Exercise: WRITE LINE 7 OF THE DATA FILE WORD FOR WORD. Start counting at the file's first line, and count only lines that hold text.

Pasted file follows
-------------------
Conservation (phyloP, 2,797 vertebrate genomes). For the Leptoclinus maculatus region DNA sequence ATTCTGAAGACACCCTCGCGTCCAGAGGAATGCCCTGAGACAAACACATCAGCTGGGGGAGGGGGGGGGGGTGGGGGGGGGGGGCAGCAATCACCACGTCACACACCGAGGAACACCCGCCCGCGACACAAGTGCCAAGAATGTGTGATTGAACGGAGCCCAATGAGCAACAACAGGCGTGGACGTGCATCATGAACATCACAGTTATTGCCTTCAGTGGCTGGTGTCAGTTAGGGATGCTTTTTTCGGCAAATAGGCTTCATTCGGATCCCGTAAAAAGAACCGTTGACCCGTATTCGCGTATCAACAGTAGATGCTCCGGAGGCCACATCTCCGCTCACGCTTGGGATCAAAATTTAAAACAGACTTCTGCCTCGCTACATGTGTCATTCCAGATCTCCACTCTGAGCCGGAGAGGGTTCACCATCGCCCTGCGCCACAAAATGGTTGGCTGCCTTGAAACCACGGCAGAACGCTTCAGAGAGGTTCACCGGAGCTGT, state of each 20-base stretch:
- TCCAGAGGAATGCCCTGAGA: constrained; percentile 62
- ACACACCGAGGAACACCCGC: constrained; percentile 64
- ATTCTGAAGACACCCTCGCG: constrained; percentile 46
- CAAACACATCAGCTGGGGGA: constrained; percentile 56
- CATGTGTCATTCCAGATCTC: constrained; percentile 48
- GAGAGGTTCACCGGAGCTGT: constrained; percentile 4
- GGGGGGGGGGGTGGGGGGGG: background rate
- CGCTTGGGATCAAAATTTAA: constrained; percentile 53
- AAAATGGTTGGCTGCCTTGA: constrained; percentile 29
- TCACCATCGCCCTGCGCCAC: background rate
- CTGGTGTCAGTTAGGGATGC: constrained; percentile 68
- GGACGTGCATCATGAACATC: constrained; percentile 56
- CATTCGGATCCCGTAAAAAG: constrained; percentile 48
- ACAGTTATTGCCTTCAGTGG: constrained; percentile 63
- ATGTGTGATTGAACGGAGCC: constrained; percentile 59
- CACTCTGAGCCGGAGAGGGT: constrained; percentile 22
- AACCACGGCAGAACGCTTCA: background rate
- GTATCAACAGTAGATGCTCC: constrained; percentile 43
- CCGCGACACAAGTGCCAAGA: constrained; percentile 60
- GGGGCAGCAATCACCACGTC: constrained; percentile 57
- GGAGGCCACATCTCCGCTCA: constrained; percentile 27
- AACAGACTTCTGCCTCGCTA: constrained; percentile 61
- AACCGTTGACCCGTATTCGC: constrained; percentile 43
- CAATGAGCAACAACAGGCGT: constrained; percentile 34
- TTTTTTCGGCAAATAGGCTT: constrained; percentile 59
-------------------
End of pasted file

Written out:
- GAGAGGTTCACCGGAGCTGT: constrained; percentile 4